In 1815 the Scotsman Robert Cockburn and his brother John, already successful wine merchants in Leith near Edinburgh, set up a branch of their firm in Porto: R&J Cockburn’s.

They’d many business partners through the years and like all the early Port companies the name changed, eventually coming to be known as Cockburn’s & Co: the name that survives today and which is distributed here by Barry & Fitzwilliam.

The Cockburn’s Lodge is the largest wooden Port cellar in the historical area of Vila Nova de Gaia. The Lodge has rows of barrels of all shapes and sizes and houses the largest collection of Oak barrels and wooden vats of any Port cellar in Porto. The perfect balance and softness in this wine is achieved by ageing it for longer in the Lodge.

The best-selling of the Cockburn range is the Fine Ruby Port,  a punch-packing ripe fruit-filled Port which makes it the perfect Port for everyday informal occasions.

Serve it slightly cool or at room temperature in a generous glass. It pairs perfectly with cheeses or chocolate cake.

Other Cockburn Ports include: Tawny, Late Bottle Vintage, Fine White & Special Reserve.

Together, the Cockburn’s & Co family built themselves a remarkable reputation for fine Vintage Port. The records at the London auction houses show that in the early 20th Century Cockburn’s Vintage Ports commanded the highest price of any Port house.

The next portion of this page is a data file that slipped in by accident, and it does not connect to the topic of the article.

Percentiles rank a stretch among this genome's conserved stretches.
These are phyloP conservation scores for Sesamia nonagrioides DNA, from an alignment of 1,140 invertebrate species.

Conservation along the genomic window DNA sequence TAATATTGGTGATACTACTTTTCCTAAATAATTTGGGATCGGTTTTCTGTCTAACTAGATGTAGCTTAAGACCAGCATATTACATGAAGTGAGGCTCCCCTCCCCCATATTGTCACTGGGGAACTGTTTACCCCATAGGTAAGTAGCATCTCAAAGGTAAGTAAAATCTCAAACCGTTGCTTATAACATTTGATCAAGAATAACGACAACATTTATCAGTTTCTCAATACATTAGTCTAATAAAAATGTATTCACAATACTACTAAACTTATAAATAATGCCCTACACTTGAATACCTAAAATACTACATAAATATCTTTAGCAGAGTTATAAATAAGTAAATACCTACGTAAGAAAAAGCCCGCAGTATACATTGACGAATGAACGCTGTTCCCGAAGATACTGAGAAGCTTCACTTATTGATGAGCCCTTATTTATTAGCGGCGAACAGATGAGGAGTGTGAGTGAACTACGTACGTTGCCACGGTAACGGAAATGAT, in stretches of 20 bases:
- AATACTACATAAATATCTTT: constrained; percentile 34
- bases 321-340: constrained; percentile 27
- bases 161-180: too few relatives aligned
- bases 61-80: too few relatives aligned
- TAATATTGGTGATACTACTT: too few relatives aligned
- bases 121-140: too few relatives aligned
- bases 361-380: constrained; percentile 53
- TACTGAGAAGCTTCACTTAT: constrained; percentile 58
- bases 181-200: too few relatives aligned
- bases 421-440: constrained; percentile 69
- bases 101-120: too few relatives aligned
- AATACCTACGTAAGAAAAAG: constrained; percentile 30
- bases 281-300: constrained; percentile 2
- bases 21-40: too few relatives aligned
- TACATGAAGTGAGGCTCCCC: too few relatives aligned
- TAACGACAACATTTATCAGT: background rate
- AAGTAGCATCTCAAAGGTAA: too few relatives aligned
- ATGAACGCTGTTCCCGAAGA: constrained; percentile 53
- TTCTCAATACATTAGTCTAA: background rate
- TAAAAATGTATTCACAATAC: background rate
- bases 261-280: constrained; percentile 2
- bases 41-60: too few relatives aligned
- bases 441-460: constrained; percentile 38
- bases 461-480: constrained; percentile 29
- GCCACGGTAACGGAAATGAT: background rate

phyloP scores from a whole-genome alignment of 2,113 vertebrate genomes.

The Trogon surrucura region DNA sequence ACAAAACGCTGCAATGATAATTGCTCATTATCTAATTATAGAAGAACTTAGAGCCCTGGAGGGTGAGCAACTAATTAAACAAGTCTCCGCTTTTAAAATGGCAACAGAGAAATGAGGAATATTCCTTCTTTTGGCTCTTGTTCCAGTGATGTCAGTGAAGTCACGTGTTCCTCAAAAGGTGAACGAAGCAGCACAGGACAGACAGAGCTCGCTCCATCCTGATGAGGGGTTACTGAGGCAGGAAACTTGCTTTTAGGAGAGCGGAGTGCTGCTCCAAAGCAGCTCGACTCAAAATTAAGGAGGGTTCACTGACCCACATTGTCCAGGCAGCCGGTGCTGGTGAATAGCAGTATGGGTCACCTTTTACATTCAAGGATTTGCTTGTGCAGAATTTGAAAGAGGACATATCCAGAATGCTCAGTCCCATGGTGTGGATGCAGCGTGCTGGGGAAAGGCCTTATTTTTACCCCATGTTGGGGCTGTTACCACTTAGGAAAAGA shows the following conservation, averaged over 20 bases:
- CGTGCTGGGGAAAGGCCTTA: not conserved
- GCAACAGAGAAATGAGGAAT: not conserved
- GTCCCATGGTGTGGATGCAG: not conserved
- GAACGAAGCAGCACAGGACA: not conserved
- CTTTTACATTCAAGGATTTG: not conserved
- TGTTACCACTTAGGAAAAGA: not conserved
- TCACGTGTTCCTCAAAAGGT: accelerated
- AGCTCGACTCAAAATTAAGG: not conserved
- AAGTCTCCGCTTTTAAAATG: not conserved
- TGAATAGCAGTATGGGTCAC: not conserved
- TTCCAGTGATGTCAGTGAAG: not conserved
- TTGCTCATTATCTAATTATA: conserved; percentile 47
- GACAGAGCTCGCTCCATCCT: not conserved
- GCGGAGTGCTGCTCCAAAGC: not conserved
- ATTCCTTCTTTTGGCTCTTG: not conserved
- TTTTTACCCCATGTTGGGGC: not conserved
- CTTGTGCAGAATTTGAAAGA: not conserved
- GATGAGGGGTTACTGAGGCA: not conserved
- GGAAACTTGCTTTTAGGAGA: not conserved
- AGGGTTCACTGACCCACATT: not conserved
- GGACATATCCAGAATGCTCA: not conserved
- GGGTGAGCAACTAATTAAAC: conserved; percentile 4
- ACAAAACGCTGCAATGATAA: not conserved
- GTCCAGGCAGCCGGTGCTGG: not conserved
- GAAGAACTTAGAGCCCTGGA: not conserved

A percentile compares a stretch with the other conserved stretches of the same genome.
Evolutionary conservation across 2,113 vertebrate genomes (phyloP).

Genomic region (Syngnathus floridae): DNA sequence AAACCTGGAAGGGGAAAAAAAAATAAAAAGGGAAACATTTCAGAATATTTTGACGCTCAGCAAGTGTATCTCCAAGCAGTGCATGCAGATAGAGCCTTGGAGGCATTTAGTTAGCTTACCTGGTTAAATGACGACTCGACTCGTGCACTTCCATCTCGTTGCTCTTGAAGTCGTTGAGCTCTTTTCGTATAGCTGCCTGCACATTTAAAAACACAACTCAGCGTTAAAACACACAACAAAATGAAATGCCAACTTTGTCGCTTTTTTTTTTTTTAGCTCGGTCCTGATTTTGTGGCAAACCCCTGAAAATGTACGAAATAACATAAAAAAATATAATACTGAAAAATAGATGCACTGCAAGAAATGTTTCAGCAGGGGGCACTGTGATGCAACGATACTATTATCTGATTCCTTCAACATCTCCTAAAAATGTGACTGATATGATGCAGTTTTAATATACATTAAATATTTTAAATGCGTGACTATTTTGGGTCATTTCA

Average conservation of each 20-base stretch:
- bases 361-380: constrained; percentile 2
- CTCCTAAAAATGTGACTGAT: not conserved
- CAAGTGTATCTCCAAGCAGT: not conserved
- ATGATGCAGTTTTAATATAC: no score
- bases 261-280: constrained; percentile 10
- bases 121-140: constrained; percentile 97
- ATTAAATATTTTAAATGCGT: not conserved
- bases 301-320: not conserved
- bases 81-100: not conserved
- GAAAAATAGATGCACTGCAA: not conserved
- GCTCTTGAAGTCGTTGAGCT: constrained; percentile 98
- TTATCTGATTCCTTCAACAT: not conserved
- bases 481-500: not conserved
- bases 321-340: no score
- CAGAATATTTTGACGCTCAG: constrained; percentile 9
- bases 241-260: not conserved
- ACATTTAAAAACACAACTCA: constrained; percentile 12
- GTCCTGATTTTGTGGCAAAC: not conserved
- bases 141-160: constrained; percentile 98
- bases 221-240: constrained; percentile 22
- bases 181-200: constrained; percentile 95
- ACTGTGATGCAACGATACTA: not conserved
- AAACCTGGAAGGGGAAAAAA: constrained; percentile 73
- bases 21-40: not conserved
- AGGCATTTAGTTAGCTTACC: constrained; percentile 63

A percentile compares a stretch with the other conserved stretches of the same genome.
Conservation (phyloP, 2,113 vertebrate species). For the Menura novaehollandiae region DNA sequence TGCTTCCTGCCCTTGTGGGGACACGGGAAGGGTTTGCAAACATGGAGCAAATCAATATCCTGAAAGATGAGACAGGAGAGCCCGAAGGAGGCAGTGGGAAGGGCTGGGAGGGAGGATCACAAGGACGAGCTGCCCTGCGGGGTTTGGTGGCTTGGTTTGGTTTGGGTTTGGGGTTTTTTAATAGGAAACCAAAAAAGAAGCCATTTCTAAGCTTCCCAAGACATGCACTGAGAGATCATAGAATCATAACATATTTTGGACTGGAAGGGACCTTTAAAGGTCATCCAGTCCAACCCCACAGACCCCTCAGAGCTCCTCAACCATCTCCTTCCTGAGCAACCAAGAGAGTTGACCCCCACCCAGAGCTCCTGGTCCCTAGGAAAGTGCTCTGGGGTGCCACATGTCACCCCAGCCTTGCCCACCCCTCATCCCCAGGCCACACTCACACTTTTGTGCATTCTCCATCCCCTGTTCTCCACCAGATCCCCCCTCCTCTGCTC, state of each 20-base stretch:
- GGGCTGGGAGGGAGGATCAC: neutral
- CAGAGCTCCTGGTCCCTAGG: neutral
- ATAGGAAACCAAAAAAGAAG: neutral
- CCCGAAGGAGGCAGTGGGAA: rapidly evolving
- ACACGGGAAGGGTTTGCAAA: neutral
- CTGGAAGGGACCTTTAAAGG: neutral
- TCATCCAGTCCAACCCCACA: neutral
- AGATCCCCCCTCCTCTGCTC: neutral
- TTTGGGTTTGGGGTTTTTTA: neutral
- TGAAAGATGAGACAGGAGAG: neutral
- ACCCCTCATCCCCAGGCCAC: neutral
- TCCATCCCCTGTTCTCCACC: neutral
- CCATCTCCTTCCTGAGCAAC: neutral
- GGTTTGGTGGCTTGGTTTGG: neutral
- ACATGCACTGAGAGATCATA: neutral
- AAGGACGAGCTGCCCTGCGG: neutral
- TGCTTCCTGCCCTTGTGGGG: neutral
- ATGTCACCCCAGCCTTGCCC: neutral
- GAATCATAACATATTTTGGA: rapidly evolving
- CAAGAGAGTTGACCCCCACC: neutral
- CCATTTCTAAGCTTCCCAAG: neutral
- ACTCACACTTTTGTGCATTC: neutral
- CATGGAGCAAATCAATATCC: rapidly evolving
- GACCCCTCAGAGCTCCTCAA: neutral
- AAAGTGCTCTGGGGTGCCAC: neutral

Harveys Bristol Cream

Harveys Bristol Cream, created in 1882 by John Harvey II and his brother Edward, is the result of a meticulous selection of over 30 blends of Fino, Oloroso, Amontillado and Pedro Ximenez grapes. It’s aged in American Oak casks using the traditional system of soleras and criaderas and is a global icon of Sherry.

Sherry is wine, therefore it should be consumed within a reasonable period after purchase. A fino/manzanilla can be sealed up to a year and once open keeps for up to one week if kept in a fridge.

Harveys vineyards are situated in the picturesque region of Jerez in southern Spain where the local winegrowers cultivate a selection of grapes.

Each area has its own microclimate that contributes to the character and style of its local Sherry.

Harveys Bristol Cream tasting notes:

Very sweet Sherry that’s a blend of old Olorosos, Finos and Amontillados sweetened with Pedro Ximenez.

Amber coloured, it has toffee, citrus & sweet Vanilla on the nose.

Rich, mellow and very smooth with roasted nuts, raisins, figs & toasted caramel.

Presented in a distinct blue bottle, it’s distributed by Barry & Fitzwilliam.

 

Tio Pepe

In 1835 in Jerez, Spain, Manuel Maria Gonzalez, an ambitious 23 year-old, set up the first manifestation of the company that was ultimately to become Gonzalez Byass. Young Manuel was mentored in this by his uncle, José Ángel y Vargas (known as Pepe), already a renowned authority on Sherry and its production.

It was natural therefore that in 1837 Manuel should give the first, tiny bodega (cellar) over to his uncle so that the older man could potter away at his passion to create a delicate Sherry to his own, personal taste.

Later, Manuel sent a couple of barrels of his uncle’s new, dry wine over to his London agent, one Robert Byass. The future company partner was sceptical: “We shall see what can be done with the very, very pale wine that you so highly recommend”.